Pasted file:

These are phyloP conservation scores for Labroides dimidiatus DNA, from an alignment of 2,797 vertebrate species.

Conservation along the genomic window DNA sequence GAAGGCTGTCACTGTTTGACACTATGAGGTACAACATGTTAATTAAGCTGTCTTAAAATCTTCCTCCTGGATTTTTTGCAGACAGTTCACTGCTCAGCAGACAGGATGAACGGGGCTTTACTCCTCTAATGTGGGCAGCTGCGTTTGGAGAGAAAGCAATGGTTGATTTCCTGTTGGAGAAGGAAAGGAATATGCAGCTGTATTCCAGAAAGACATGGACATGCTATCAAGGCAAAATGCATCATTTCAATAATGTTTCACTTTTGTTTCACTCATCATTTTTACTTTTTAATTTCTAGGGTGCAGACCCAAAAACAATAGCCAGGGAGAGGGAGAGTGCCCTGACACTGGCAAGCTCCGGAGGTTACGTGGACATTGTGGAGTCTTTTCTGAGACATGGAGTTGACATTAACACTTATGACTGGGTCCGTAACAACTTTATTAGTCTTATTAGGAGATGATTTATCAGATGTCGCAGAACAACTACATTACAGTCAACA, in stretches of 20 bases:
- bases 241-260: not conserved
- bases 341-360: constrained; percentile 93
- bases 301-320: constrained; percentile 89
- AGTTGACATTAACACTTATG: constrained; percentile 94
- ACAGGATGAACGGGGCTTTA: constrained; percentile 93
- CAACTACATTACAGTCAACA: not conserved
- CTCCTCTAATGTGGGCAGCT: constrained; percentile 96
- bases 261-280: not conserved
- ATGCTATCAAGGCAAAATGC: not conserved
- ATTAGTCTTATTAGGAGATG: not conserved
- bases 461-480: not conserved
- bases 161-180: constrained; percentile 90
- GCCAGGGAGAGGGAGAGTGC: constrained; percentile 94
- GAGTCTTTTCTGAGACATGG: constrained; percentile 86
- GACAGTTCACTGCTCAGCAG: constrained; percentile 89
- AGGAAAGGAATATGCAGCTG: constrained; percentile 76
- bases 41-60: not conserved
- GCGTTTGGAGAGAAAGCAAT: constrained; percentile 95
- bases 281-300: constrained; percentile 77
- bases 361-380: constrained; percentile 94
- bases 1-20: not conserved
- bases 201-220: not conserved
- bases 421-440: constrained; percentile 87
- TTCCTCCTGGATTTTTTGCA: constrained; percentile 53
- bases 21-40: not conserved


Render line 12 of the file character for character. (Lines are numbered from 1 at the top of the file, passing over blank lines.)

- ATTAGTCTTATTAGGAGATG: not conserved